fill(map(frameCount % 255, 0, 255, 90, 255), 255, map(frameCount % 255, 0, 255, 90, 255));
pushMatrix();
translate(width/2, height/2);
rotate(radians(counter));
text("β", 0, 170);
text("γ", 30, 160);
text("δ", 60, 160);
text("η", 90, 140);
text("θ", 120, 130);
text("ξ", 140, 120);
popMatrix();

//pushMatrix();//pushMatrix() and popMatrix() are used in conjunction with the other
////transformation functions and may be embedded to control the scope of the transformations.
//translate(width/2, height/2);
//rotate(radians(counter));//rotate in the counter radians, counter increases 30 every time
////if counter exceeds 360, for example, 390, it equals 30
//text("β", 0, 200);
//popMatrix();

//pushMatrix();
//translate(width/2, height/2);
//rotate(radians(counter));
//text("γ", 30, 190);
//popMatrix();

//pushMatrix();
//translate(width/2, height/2);//translate the patterns to the center of the canvas
//rotate(radians(counter));
//text("δ", 60, 180);
//popMatrix();

//pushMatrix();
//translate(width/2, height/2);
//rotate(radians(counter));
//text("η", 90, 170);
//popMatrix();

//pushMatrix();
//translate(width/2, height/2);
//rotate(radians(counter));
//text("θ", 120, 160);
//popMatrix();

//pushMatrix();
//translate(width/2, height/2);
//rotate(radians(counter));
//text("ξ", 150, 150);
//popMatrix();

noFill();//the general shape of the patterns
ellipse(300, 300, 450, 450);
ellipse(300, 300, 425, 425);
ellipse(300, 300, 300, 300);
ellipse(300, 300, 121.132, 121.132);
ellipse(300, 300, 150, 150);
fill(0, 0, 0);
ellipse(300, 118.75, 62.5, 62.5);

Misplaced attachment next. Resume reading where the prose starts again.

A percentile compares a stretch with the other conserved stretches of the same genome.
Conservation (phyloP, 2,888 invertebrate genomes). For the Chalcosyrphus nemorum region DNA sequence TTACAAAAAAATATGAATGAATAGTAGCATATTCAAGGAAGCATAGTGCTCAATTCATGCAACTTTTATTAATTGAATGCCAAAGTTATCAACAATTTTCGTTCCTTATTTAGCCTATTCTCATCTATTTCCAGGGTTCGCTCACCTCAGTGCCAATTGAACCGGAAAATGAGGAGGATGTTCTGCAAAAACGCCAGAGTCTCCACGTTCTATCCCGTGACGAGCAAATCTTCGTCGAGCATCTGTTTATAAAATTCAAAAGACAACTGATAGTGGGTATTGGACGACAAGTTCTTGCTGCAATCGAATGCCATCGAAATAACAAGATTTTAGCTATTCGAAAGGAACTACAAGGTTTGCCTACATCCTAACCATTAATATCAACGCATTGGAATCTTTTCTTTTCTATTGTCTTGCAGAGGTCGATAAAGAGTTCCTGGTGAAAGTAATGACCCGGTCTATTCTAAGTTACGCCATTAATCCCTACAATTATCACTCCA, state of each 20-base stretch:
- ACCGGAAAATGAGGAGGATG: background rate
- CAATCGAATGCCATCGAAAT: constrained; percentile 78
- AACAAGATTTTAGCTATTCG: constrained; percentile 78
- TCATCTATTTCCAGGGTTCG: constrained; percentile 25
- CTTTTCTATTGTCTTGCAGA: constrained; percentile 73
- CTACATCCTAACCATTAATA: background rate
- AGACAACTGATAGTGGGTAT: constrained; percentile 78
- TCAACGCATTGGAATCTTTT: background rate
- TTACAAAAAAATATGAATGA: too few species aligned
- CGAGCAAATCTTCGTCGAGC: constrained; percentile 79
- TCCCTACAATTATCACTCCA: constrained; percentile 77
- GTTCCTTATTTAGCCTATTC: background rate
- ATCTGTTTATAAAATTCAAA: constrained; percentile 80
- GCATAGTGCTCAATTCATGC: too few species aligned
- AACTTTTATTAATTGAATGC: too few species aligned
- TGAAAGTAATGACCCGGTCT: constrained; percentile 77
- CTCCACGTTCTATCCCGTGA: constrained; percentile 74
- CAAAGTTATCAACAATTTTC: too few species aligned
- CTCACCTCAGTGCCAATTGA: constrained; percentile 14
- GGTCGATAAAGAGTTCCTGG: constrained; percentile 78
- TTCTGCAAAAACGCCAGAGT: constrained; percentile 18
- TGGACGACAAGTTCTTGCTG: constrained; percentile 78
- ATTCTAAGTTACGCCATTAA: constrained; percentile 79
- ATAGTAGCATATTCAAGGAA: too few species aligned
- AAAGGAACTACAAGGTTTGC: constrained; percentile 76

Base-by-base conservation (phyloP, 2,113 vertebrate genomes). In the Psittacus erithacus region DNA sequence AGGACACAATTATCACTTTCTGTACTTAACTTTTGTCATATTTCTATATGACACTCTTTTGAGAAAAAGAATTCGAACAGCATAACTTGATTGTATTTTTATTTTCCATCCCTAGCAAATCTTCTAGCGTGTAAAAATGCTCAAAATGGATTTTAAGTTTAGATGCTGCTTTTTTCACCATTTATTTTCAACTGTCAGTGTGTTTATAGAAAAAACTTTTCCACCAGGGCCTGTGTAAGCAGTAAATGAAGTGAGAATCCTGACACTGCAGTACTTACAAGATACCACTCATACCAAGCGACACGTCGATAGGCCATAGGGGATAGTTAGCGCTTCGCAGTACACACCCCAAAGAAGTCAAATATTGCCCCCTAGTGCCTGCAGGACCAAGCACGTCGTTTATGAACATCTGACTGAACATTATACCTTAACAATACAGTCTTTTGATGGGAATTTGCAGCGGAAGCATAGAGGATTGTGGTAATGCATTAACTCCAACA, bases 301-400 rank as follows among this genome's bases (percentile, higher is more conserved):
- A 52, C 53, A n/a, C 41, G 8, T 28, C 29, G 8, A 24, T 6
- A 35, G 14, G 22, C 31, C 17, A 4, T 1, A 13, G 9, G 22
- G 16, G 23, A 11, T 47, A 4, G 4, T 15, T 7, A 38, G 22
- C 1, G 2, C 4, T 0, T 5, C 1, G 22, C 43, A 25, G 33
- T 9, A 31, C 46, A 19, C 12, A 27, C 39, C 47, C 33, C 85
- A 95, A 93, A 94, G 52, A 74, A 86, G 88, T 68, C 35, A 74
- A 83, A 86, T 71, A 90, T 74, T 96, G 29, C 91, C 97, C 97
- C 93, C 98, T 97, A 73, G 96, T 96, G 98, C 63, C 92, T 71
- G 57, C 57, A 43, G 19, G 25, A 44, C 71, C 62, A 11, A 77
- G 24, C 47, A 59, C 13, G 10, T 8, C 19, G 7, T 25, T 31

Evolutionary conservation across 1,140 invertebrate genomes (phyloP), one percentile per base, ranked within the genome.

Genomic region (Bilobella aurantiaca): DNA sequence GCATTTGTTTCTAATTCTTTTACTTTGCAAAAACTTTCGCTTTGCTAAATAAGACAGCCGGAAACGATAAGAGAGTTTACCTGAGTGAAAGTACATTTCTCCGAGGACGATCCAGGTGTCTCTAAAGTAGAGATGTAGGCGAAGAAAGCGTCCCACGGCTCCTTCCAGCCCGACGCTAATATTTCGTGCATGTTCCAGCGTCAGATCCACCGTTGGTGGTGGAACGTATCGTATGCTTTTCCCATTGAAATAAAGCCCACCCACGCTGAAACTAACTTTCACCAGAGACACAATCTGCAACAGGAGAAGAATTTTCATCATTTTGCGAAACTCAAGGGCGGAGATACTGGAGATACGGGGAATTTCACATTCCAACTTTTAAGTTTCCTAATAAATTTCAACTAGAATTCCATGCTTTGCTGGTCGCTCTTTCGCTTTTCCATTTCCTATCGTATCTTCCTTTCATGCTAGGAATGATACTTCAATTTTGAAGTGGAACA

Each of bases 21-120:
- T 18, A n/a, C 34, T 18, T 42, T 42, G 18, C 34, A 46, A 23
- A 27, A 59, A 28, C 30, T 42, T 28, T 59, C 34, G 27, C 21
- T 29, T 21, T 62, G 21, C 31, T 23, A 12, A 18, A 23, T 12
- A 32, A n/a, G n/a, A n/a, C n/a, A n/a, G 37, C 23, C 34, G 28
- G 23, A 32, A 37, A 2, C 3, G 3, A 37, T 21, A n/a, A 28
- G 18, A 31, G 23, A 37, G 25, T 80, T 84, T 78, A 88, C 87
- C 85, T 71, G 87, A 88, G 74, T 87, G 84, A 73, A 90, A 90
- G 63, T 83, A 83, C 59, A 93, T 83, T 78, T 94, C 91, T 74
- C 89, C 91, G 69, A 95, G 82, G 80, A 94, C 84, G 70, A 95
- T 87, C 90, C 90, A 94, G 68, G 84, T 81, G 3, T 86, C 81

ellipse(118.75, 300, 62.5, 62.5);
ellipse(300, 481.25, 62.5, 62.5);
ellipse(481.25, 300, 62.5, 62.5);
noFill();
ellipse(300, 118.75, 60, 60);
ellipse(118.75, 300, 60, 60);
ellipse(300, 481.25, 60, 60);
ellipse(481.25, 300, 60, 60);
noFill();
rect(193.935, 193.935, 212.132, 212.132);
quad(150, 300, 300, 150, 450, 300, 300, 450);
fill(255, 100, 20);

textFont(myFont);
textAlign(CENTER, CENTER);
textSize(70);

//stroke(map(frameCount % 255, 0, 255, 90, 255), 255, map(frameCount % 255, 0, 255, 90, 255));//the four letters occupying the four small circles
//textAlign(CENTER);
//textSize(70);

counter+=step; //the rotating, multiple rectangles in the middle
//println(counter);
pushMatrix();
translate(width/2, height/2);
rotate(radians(counter));
noFill();
stroke(255, 100, 20);
rect(0, 10, 50, 50);

popMatrix();

counter+=step;//increase 15 every time
//println(counter);
pushMatrix();
translate(width/2, height/2);
rotate(radians(counter));
noFill();
stroke(map(frameCount % 255, 0, 255, 90, 255), 255, map(frameCount % 255, 0, 255, 90, 255));
rect(5, 10, 50, 50);

popMatrix();

counter+=step;
//println(counter);
pushMatrix();
translate(width/2, height/2);
rotate(radians(counter));
noFill();
stroke(map(frameCount % 255, 0, 255, 90, 255), 255, map(frameCount % 255, 0, 255, 90, 255));
rect(10, 10, 50, 50);

popMatrix();

counter+=step;
//println(counter);
pushMatrix();
translate(width/2, height/2);
rotate(radians(counter));
noFill();
stroke(map(frameCount % 255, 0, 255, 90, 255), 255, map(frameCount % 255, 0, 255, 90, 255));
rect(15, 10, 50, 50);
curveSin+=curveAddition;
popMatrix();
if (mousePressed) {
curveAddition=0;
}
}

//arduino
void setup() {
Serial.begin(9600);
//1 // number "1" //striing '1'//char value

// Serial.write()
// sends one byte as a number

// Serial.print()
// sends multiple bytes as a char
}

void loop() {
int val1 = analogRead(A0);
int val2 = analogRead(A1);

// just to test!
// Serial.print(val1);
// Serial.print(",");
// Serial.print(val2);
// Serial.println();

if (val1 < 40) {
//Serial.println(1);
Serial.write(1);
} else if (val2 < 120) {
Serial.write(2);